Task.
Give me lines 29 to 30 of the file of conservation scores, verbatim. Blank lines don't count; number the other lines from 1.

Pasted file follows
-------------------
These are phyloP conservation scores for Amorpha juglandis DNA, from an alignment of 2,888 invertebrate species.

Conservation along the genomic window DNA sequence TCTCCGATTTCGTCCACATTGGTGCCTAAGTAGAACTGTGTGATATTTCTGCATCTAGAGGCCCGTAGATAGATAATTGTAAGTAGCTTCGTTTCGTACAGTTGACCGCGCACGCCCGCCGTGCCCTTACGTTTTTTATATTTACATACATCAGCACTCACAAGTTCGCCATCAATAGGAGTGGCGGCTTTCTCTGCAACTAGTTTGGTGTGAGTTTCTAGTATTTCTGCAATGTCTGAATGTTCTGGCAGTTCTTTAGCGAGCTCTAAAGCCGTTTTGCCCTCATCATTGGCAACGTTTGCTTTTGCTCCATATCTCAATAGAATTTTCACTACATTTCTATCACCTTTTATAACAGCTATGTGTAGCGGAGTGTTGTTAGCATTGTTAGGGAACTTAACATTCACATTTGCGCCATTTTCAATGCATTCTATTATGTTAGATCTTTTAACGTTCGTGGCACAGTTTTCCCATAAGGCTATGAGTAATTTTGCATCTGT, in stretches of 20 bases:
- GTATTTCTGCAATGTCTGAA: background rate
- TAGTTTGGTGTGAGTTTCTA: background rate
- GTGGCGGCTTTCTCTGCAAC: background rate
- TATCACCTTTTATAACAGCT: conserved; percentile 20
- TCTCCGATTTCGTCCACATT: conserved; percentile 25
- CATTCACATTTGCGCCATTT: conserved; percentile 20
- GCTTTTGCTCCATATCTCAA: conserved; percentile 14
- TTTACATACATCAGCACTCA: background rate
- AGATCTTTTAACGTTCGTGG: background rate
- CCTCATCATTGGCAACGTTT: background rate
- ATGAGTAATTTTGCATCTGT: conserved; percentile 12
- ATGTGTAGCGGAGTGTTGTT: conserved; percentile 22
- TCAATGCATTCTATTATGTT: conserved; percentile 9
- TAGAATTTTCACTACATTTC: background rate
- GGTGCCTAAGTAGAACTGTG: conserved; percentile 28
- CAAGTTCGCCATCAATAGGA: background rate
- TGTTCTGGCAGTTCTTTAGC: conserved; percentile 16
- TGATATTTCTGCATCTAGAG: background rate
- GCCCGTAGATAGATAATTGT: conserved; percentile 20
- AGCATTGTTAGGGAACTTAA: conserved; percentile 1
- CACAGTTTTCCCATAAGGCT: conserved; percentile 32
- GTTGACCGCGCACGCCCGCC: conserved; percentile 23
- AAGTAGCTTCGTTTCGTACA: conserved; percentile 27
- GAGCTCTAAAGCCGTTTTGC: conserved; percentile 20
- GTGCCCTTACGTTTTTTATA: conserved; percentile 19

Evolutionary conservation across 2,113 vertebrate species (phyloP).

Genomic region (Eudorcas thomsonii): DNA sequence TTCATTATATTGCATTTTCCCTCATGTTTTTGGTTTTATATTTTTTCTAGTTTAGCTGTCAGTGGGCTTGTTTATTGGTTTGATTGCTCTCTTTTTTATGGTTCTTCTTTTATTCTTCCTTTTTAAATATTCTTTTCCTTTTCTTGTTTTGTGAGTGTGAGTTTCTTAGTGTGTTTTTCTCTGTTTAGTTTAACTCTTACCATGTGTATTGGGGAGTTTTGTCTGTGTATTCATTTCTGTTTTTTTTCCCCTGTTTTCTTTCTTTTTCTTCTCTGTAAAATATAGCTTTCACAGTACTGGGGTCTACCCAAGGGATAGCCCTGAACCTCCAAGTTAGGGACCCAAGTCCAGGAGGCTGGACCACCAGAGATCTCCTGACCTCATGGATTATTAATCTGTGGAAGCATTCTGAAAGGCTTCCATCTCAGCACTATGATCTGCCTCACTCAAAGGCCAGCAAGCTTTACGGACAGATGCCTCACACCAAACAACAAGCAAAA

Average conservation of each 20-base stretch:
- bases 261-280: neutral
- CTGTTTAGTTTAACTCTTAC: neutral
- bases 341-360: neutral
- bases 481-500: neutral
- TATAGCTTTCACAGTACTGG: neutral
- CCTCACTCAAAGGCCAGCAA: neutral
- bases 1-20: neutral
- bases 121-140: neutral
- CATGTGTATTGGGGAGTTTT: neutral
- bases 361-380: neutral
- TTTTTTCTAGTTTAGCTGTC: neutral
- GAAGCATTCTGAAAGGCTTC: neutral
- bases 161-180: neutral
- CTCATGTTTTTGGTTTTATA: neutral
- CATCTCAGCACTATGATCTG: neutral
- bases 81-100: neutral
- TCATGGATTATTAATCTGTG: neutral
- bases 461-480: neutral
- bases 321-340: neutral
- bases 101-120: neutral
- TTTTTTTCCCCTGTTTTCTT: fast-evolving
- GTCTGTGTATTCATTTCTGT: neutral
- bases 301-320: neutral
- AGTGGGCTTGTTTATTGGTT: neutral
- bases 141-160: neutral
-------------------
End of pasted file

Genomic region (Eudorcas thomsonii): DNA sequence TTCATTATATTGCATTTTCCCTCATGTTTTTGGTTTTATATTTTTTCTAGTTTAGCTGTCAGTGGGCTTGTTTATTGGTTTGATTGCTCTCTTTTTTATGGTTCTTCTTTTATTCTTCCTTTTTAAATATTCTTTTCCTTTTCTTGTTTTGTGAGTGTGAGTTTCTTAGTGTGTTTTTCTCTGTTTAGTTTAACTCTTACCATGTGTATTGGGGAGTTTTGTCTGTGTATTCATTTCTGTTTTTTTTCCCCTGTTTTCTTTCTTTTTCTTCTCTGTAAAATATAGCTTTCACAGTACTGGGGTCTACCCAAGGGATAGCCCTGAACCTCCAAGTTAGGGACCCAAGTCCAGGAGGCTGGACCACCAGAGATCTCCTGACCTCATGGATTATTAATCTGTGGAAGCATTCTGAAAGGCTTCCATCTCAGCACTATGATCTGCCTCACTCAAAGGCCAGCAAGCTTTACGGACAGATGCCTCACACCAAACAACAAGCAAAA

Average conservation of each 20-base stretch: